Archive for the ‘dermatillomania’ Category

I’m still having a hard time dealing with the rampant drama in my department, and the fact that my main adviser has all but dropped off the face of the earth. He resurfaces every now and then, either because the chair of the department has contacted him to demand that he take care of some specific task (hello, prelim reading list…which I still had to get from another professor), or because he has demands of his own that he communicates through middle men who probably don’t want to play that role. I feel stuck between a rock and a hard place, because anything I do is going to entail the beginning of World War III. I’m also starting to feel like my professor is using his position to bully me into doing certain things, whether it’s taking classes I don’t need, doing research that isn’t benefiting me, or giving high marks to students that don’t deserve them (all of which he’s done in the past year, before going on sabbatical and dropping off the face of the planet).

Yesterday morning one of my professors that I don’t actually have any classes with right now dropped into my office to say hello and ask how I was doing. She asked how trying to study for my prelims was going, and whether or not my adviser had finally gotten my materials to me. I caught her up to date with the situation, which hasn’t changed much since last semester when I had a class with her, and mentioned that I was considering the possibility of changing advisers if I could convince one of the other members of my exam committee to take me on. She was very supportive of the idea, and suggested a coffee date next week to talk about the idea some more.

Then I meandered down the hall to talk to the second chair on my committee. He technically only specializes in one of my two fields, but he’s brilliant and I’m very lucky to work with him. I asked if he would consider switching to being my first chair…and he said no. For a long list of personal reasons which had nothing to do with me. Even though I understood where he was coming from, it still sucked to be told no. The fact that he recognized it wasn’t the answer I wanted to hear did strangely help, but it is testing all of my newly acquired life skills to manage the fact that even though this person has rejected one request, he is still working with me in other capacities. No matter what he thinks about this decision, I still have to interact with him almost daily. And I have to do it with a great deal of respect, which this professor rightly deserves. Not being able to resort to my habitual default plan (run, hide, cry, scream, have anxiety attacks, sleep too much, be depressed, snap at people, and skin pick, or some combination of the above), was difficult. To be honest, I did pick my skin significantly yesterday, but even this was drastically reduced over what I would have done even, say, a year ago.  I used to pick my skin until it bled…sometimes for hours at a time. Yesterday I lost perhaps a total of 20 minutes to picking. This is on the one hand basically nothing, and on the other hand a little devastating, because I wish the therapy were progressing faster. One of the things I’m still struggling to learn how to do is take a breath and just calm down for a second when things start getting overwhelming. It’s a lofty goal that’s easier said than done.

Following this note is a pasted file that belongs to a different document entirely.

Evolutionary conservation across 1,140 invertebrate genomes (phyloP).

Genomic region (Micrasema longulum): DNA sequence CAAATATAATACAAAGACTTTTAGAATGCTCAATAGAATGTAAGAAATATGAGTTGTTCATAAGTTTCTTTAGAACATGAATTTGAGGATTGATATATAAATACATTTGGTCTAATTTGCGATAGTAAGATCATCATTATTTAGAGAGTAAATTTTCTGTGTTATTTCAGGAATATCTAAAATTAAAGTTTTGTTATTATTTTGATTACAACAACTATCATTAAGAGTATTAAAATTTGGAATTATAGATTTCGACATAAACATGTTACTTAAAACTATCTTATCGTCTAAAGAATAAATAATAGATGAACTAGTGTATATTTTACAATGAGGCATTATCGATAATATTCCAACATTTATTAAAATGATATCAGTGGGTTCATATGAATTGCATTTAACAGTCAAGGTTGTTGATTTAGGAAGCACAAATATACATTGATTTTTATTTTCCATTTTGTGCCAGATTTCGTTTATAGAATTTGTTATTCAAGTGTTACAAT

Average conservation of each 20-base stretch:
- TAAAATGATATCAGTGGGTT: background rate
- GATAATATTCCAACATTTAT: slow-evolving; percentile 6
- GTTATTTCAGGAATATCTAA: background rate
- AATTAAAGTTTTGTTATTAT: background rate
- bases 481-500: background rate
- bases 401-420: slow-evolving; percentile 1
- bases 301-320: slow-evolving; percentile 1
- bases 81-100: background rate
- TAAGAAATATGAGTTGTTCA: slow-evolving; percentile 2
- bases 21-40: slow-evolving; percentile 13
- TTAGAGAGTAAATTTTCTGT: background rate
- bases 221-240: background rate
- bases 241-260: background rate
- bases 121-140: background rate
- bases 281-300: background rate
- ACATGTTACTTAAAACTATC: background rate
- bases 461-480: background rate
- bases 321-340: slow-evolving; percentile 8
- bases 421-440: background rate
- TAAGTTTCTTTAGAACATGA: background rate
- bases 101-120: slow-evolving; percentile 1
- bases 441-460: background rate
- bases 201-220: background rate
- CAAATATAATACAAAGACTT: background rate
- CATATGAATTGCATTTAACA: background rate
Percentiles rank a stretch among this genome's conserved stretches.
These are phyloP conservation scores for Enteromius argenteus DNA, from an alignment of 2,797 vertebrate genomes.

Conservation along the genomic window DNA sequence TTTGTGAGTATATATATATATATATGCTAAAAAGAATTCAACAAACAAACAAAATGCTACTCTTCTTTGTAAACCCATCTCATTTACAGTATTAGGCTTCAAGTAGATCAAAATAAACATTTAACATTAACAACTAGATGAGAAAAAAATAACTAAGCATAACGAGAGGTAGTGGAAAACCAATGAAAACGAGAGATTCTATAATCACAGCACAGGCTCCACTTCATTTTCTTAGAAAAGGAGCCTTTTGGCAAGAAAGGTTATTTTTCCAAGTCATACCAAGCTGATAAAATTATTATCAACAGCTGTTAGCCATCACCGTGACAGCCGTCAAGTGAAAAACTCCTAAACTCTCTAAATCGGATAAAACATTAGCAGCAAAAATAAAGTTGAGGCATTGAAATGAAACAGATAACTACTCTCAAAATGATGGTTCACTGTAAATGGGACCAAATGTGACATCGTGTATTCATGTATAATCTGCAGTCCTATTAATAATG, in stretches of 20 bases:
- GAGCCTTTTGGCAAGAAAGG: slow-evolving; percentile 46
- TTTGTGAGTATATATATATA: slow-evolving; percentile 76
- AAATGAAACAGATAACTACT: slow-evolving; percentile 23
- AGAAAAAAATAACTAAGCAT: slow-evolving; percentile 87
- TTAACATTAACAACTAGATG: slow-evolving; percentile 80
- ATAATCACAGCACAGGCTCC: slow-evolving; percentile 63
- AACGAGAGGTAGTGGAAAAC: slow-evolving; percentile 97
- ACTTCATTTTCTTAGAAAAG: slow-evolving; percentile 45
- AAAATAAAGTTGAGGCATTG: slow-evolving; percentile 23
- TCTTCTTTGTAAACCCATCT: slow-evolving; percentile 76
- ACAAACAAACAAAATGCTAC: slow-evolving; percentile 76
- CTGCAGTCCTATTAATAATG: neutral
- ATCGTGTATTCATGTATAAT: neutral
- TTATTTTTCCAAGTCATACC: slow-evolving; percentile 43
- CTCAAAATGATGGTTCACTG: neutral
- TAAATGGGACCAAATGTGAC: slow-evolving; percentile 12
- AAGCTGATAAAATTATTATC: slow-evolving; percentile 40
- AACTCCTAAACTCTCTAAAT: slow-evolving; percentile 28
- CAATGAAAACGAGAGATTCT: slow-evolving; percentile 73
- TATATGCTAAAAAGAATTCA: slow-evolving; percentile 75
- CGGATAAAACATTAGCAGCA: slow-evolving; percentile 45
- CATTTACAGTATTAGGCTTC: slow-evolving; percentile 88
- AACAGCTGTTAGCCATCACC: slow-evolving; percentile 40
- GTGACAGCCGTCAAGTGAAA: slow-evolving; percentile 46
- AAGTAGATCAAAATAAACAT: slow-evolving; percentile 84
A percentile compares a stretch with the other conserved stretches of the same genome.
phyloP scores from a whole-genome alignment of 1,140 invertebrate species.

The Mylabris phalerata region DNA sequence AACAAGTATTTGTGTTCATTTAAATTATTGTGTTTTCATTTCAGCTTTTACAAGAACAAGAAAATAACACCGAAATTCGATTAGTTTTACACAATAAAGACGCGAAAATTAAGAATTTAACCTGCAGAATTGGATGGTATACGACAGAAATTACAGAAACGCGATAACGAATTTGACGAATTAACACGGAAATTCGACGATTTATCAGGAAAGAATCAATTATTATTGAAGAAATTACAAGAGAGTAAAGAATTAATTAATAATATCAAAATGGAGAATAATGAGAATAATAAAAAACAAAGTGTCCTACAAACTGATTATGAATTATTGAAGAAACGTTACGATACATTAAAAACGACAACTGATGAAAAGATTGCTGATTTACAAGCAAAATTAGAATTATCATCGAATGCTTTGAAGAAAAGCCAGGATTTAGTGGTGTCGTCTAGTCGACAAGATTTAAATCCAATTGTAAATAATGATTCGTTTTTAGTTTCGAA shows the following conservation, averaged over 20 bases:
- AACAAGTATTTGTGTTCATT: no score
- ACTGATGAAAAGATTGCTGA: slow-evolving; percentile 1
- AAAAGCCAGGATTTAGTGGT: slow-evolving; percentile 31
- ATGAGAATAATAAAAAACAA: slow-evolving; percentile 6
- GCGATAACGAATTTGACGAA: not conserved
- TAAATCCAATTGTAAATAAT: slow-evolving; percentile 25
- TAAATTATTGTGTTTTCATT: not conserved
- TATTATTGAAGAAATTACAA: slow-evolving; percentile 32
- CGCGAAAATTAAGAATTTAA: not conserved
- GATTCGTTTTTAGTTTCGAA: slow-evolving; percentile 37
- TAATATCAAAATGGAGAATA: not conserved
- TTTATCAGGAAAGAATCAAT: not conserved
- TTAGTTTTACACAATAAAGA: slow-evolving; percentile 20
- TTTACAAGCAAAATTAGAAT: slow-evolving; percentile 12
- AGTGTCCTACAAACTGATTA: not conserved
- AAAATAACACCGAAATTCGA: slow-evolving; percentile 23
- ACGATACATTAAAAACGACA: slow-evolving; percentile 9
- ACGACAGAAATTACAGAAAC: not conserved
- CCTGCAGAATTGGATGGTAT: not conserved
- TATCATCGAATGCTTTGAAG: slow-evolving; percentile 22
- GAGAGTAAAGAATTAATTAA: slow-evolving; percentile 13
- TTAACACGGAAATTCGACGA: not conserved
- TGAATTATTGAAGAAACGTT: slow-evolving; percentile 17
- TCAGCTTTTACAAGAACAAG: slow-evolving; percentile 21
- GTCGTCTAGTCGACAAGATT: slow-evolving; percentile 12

Back to the opinion spectrum. By 10:30 yesterday morning, I had two opposite opinions about what I should do. One professor said to jump off that ship before it sank any farther. The other said to stay on that ship and patch it up by whatever means were necessary. In the afternoon, in anticipation of yet another meeting with a professor who actually scares me with his enormously high standards, I went to talk to my department chair to get his feedback. He laid out numerous possibilities, some of which were feasible and some of which made me want to throw up in his wastebasket.  I didn’t, and went home to mull the possibilities (which now ran the spectrum from doing nothing to initiating World War III) and pick my skin instead. I was very very anxious about my meeting this afternoon, and lost sleep over it.

This morning, I decided to take a chance and drop by scary professor’s office during his office hours instead of waiting until my meeting this afternoon in the hopes of just getting it over with. He’s actually very nice, but I’m always afraid I’m going to piss him off unintentionally because his standards are so insanely different than anything I’ve ever experienced. It actually went fine, and I left feeling strangely relieved, even though nothing was really solved.

I’ve had four meetings, gotten four different opinions, and still have no plan of action…but I did get my Effexor prescription refilled, have lunch with a friend, and make significant progress in finishing an article that I’ve been working on for what feels like forever. I also picked at my skin a little bit this morning. Not sure what to make of this strange mix of healthy and unhealthy responses.

The bottom line: if you’re going to jump off of one ship that’s sinking, you have to have something else to jump on to. Easier said than done. Especially if you don’t know how to swim. I don’t. But I have every intention of learning.